I admit that part of my interest in Ali Wentworth’s memoir Happily Ali After was the fact that she is married to George Stephanopoulos. I’ve often wondered about that partnership. As an outsider judging from what I’ve seen of them on TV, they seem totally different. First there is George, who chooses his words so carefully. Then there is Ali. The few times I’ve seen her on various talk shows, I felt like there was no way of anticipating what would come out of her mouth. Almost anything seemed possible.
It turns out that my judging the relationship of two people I don’t even know was playing right into Chapter 4 of Ali’s book. All of the chapters begin with a quote. Chapter 4 starts with this one by Walt Whitman: “Be curious, not judgmental.” It seems that Ali, like me, has been guilty of judging someone from what she saw on TV and on the Internet. In her case it was Kendall Jenner, but when their paths actually crossed, Kendall surprised Ali.
I don’t expect I’ll ever meet Ali, but reading her book has helped me see her in a different light. There have been times when I watched her on TV and felt like I just did not “get” her humor, but her book is laugh out loud funny. I started it thinking I would read one chapter at the end of each day. It would be my reward for having a productive day even if the day was not as productive as I had hoped. After a couple of chapters, I was rewarding myself with three chapters a day. By that time, I was hooked. I ditched my rewards system altogether and just sat down and finished the book.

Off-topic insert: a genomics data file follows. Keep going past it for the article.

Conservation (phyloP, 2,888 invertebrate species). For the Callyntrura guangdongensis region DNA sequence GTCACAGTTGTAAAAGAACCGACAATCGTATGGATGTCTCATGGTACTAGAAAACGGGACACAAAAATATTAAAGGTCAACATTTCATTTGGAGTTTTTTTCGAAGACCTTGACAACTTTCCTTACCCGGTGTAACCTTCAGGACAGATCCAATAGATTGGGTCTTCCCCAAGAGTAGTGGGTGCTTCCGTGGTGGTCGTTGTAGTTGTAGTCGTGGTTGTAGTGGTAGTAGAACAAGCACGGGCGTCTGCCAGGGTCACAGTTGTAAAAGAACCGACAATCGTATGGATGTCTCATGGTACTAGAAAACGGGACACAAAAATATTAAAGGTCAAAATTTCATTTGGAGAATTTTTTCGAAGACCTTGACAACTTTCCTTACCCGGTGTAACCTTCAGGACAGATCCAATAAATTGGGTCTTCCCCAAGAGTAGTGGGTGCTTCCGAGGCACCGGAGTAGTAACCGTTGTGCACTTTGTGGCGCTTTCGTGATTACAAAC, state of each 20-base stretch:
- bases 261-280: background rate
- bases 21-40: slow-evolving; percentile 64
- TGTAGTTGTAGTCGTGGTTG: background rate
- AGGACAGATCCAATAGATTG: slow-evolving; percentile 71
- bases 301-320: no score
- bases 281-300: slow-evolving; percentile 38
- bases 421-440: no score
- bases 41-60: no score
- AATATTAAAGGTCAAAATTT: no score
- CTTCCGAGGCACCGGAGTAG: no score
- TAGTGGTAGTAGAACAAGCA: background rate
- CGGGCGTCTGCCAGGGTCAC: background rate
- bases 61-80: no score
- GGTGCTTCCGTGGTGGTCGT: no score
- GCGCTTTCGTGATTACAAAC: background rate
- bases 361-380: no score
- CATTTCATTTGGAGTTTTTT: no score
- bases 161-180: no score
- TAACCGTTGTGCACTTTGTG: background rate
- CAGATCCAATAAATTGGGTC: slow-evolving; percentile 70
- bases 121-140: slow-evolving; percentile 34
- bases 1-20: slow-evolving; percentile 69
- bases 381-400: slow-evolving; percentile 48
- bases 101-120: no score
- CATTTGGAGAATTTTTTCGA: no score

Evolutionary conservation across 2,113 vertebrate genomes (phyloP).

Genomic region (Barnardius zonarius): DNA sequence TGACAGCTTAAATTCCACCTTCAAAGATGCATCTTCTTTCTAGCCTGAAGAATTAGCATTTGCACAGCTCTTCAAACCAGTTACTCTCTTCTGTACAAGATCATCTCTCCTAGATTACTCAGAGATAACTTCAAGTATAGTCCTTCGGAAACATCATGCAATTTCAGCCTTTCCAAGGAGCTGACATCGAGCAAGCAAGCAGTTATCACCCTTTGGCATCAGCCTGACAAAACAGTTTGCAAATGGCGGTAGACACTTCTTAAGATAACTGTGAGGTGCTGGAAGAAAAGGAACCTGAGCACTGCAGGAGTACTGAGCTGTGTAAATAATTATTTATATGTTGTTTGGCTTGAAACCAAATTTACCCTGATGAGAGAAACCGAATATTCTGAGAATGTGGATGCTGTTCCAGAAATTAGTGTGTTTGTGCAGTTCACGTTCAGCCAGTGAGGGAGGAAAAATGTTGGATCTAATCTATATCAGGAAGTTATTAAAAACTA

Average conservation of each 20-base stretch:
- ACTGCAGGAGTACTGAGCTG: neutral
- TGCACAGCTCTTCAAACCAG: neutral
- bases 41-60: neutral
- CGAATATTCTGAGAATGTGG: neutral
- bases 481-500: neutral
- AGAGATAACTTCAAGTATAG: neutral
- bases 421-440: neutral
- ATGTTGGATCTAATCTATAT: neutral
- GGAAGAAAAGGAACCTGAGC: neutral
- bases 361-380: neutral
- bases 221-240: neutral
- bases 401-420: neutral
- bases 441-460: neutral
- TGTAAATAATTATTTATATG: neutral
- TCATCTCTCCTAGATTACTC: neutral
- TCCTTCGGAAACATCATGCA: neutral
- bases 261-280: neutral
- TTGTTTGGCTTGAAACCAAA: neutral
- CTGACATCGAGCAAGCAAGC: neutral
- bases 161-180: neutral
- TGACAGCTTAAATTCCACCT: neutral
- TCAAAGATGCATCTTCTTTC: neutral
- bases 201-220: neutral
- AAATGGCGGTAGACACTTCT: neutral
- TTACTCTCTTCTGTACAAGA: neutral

I enjoyed Ali’s humor, but I was also impressed with her insights into situations I had also experienced. As I read her thoughts about exercising, aging, and family, I realized that I actually had some things in common with her. I especially appreciated what she wrote about Ali McGraw’s famous line from Love Story: “Love means never having to say you’re sorry.” I’ve always felt that is the worst line ever. In my world, love requires lots of apologies. I was happy to learn that someone else feels the same way.
I also liked the chapters where Ali wrote about her husband. I’m sticking with my first impression that they are very different, but I no longer wonder how they manage to stay married. Ali uses some great anecdotal information that clearly shows they care about each other and appreciate their differences.
There are some sections of the book that fall into the category of too much information for my comfort zone, but I give Ali props for being honest. I didn’t read her first book, Ali in Wonderland, but I plan to rectify that.